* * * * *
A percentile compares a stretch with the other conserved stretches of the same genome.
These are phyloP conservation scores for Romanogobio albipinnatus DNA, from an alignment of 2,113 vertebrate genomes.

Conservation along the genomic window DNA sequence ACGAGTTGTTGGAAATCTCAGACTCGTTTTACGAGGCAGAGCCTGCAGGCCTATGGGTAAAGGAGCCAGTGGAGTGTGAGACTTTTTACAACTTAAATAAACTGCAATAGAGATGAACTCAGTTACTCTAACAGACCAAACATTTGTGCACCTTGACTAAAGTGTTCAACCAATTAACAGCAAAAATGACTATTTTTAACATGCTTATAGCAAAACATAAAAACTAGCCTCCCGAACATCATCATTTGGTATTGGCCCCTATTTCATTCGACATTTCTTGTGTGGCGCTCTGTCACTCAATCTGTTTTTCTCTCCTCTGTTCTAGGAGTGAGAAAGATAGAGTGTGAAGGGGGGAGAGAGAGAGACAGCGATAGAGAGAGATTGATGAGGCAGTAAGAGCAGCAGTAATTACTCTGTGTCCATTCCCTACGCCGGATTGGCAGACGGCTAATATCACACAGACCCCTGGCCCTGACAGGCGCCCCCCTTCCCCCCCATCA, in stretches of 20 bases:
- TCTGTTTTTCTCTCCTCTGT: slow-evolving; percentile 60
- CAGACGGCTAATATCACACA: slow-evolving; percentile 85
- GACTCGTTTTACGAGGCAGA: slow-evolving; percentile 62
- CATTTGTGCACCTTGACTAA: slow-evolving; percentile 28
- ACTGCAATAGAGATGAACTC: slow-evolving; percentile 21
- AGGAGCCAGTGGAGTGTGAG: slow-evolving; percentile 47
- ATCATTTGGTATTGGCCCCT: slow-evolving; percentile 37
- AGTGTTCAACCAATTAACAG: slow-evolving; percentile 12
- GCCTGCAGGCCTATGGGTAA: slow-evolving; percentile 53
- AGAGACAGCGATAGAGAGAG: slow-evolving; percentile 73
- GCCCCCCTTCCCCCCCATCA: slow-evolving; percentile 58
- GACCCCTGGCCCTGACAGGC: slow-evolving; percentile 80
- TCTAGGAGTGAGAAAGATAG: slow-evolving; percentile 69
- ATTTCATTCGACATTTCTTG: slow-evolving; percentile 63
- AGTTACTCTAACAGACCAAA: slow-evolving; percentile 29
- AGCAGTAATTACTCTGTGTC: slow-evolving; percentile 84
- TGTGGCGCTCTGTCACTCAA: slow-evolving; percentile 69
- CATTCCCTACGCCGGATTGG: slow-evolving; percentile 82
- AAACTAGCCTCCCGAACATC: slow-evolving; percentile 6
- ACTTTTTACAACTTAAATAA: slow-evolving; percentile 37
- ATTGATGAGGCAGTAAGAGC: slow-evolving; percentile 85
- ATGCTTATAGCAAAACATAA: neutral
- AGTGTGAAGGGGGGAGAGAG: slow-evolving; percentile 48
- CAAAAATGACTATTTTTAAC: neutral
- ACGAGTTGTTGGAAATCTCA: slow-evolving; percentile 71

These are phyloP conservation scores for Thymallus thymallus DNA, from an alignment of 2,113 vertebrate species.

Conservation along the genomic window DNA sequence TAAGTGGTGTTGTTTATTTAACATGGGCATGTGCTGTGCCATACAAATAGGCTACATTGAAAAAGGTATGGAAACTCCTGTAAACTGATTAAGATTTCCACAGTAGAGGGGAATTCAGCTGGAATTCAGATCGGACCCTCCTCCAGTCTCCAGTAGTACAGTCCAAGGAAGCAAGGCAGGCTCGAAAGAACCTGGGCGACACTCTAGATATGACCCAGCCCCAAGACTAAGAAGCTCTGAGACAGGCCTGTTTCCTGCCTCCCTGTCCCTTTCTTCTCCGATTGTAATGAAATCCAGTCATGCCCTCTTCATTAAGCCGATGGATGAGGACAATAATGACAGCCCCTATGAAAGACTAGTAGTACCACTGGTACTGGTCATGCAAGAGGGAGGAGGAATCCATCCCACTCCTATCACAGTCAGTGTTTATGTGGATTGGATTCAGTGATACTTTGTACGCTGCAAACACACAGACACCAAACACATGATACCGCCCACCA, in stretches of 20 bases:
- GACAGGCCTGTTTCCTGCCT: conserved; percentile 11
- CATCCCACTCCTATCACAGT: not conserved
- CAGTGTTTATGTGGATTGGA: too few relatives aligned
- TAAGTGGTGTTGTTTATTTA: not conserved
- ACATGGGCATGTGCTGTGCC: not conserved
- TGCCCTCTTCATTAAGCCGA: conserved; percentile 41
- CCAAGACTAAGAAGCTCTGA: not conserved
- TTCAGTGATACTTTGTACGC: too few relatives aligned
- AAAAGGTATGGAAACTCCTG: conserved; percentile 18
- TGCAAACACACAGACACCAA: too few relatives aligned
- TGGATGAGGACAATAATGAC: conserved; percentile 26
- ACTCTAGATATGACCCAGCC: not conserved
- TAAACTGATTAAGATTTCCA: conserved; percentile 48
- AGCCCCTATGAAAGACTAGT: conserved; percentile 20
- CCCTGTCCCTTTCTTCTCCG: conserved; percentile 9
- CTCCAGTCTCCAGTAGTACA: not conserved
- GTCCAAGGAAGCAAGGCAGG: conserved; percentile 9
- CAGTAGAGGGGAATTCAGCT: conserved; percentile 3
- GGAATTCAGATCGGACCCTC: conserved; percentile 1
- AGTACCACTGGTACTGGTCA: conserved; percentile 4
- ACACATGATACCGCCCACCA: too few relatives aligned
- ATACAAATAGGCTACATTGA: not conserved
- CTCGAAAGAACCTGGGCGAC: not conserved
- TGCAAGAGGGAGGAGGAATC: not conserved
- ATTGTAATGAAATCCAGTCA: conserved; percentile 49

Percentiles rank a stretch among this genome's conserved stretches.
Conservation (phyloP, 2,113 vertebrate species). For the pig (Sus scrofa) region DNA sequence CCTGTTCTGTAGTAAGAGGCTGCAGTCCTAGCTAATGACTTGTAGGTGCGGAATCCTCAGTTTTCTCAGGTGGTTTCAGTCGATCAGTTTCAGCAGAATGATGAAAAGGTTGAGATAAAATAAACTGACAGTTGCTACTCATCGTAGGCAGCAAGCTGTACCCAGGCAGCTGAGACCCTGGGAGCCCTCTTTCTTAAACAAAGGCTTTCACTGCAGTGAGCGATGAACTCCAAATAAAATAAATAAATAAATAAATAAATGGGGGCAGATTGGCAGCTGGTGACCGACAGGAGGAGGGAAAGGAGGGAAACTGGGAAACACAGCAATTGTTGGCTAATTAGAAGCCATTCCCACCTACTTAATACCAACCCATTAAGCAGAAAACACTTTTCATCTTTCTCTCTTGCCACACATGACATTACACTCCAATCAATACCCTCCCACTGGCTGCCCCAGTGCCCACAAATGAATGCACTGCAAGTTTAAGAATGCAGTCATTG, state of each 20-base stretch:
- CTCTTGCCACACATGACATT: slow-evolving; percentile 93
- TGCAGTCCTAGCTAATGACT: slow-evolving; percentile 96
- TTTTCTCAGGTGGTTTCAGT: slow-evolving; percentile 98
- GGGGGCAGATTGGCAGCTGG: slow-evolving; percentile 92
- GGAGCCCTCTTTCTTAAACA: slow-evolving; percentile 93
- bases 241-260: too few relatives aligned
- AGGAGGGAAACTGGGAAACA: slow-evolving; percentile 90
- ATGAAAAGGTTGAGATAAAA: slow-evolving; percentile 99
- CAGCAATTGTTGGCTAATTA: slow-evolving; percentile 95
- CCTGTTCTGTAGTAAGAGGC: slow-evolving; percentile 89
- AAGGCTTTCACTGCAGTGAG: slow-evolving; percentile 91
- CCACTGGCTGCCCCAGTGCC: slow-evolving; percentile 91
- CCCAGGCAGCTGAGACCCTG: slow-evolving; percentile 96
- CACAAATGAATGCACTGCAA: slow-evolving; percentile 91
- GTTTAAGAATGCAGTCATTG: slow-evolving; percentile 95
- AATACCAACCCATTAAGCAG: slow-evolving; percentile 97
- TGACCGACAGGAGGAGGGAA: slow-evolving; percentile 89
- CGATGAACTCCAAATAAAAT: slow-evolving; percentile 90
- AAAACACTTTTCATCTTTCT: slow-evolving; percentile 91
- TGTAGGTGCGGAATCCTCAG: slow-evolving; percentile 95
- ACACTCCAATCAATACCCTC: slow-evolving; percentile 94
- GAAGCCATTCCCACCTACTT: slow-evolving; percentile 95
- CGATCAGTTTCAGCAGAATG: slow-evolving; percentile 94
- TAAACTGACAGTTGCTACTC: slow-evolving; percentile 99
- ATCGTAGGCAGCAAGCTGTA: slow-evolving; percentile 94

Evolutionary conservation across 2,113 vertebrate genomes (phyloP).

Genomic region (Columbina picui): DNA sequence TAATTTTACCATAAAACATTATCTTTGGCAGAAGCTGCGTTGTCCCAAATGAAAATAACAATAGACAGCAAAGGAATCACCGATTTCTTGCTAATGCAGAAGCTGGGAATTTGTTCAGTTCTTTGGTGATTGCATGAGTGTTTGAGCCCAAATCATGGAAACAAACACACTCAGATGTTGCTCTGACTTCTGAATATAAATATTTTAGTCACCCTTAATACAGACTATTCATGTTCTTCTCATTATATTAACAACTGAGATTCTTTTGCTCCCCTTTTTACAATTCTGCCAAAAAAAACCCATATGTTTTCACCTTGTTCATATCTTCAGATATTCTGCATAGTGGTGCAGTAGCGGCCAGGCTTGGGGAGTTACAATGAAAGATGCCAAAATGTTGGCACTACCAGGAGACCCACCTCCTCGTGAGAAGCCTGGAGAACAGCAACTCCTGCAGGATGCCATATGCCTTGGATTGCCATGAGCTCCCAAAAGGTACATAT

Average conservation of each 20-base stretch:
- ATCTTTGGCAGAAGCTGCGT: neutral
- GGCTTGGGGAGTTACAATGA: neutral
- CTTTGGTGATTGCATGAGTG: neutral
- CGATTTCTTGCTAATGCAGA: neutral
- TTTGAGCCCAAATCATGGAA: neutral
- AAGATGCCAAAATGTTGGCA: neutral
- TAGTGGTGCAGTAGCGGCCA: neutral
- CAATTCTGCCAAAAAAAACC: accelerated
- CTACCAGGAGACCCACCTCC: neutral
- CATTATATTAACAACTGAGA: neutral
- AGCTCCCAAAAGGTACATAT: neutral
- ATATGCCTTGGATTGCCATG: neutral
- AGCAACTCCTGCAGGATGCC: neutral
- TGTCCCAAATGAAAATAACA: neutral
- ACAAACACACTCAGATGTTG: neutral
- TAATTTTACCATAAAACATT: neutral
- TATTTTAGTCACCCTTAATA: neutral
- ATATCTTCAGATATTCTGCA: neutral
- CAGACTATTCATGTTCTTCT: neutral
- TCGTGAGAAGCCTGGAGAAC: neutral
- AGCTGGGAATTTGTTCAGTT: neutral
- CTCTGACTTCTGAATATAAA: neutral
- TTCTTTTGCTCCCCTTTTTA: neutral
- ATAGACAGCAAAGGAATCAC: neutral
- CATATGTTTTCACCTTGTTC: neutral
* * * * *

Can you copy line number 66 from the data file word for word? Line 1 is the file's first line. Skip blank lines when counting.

- CAGCAATTGTTGGCTAATTA: slow-evolving; percentile 95